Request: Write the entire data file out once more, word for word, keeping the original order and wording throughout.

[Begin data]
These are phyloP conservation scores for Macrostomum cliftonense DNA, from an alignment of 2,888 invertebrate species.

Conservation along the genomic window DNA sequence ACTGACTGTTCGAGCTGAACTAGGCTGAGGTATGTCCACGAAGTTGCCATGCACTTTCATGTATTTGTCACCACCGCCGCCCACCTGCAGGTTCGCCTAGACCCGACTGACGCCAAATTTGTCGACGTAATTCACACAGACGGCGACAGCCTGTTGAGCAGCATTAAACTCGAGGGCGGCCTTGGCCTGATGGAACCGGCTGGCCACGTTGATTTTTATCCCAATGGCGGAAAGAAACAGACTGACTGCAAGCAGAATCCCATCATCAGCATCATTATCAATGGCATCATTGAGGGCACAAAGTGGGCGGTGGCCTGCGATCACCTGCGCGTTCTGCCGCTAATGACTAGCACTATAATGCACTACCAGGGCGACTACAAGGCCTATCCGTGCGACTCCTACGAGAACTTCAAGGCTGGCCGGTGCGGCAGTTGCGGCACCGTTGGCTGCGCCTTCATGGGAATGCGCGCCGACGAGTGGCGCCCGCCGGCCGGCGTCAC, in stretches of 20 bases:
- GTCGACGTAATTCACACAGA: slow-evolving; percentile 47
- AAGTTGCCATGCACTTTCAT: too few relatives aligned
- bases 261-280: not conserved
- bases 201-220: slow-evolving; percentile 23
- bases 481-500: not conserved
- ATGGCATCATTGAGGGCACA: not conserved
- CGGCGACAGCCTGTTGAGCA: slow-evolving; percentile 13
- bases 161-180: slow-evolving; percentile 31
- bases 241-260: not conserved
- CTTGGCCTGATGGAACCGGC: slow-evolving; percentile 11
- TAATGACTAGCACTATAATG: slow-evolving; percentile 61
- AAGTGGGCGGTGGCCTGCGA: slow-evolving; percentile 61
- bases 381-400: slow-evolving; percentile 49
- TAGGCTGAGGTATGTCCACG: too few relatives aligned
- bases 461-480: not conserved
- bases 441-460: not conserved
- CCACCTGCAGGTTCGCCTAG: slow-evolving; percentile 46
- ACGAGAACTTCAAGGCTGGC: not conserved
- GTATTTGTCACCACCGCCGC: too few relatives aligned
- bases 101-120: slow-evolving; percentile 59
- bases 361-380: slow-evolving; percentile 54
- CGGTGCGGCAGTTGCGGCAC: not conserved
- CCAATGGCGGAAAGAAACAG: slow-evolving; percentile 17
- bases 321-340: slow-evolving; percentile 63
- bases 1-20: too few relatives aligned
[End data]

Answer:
These are phyloP conservation scores for Macrostomum cliftonense DNA, from an alignment of 2,888 invertebrate species.

Conservation along the genomic window DNA sequence ACTGACTGTTCGAGCTGAACTAGGCTGAGGTATGTCCACGAAGTTGCCATGCACTTTCATGTATTTGTCACCACCGCCGCCCACCTGCAGGTTCGCCTAGACCCGACTGACGCCAAATTTGTCGACGTAATTCACACAGACGGCGACAGCCTGTTGAGCAGCATTAAACTCGAGGGCGGCCTTGGCCTGATGGAACCGGCTGGCCACGTTGATTTTTATCCCAATGGCGGAAAGAAACAGACTGACTGCAAGCAGAATCCCATCATCAGCATCATTATCAATGGCATCATTGAGGGCACAAAGTGGGCGGTGGCCTGCGATCACCTGCGCGTTCTGCCGCTAATGACTAGCACTATAATGCACTACCAGGGCGACTACAAGGCCTATCCGTGCGACTCCTACGAGAACTTCAAGGCTGGCCGGTGCGGCAGTTGCGGCACCGTTGGCTGCGCCTTCATGGGAATGCGCGCCGACGAGTGGCGCCCGCCGGCCGGCGTCAC, in stretches of 20 bases:
- GTCGACGTAATTCACACAGA: slow-evolving; percentile 47
- AAGTTGCCATGCACTTTCAT: too few relatives aligned
- bases 261-280: not conserved
- bases 201-220: slow-evolving; percentile 23
- bases 481-500: not conserved
- ATGGCATCATTGAGGGCACA: not conserved
- CGGCGACAGCCTGTTGAGCA: slow-evolving; percentile 13
- bases 161-180: slow-evolving; percentile 31
- bases 241-260: not conserved
- CTTGGCCTGATGGAACCGGC: slow-evolving; percentile 11
- TAATGACTAGCACTATAATG: slow-evolving; percentile 61
- AAGTGGGCGGTGGCCTGCGA: slow-evolving; percentile 61
- bases 381-400: slow-evolving; percentile 49
- TAGGCTGAGGTATGTCCACG: too few relatives aligned
- bases 461-480: not conserved
- bases 441-460: not conserved
- CCACCTGCAGGTTCGCCTAG: slow-evolving; percentile 46
- ACGAGAACTTCAAGGCTGGC: not conserved
- GTATTTGTCACCACCGCCGC: too few relatives aligned
- bases 101-120: slow-evolving; percentile 59
- bases 361-380: slow-evolving; percentile 54
- CGGTGCGGCAGTTGCGGCAC: not conserved
- CCAATGGCGGAAAGAAACAG: slow-evolving; percentile 17
- bases 321-340: slow-evolving; percentile 63
- bases 1-20: too few relatives aligned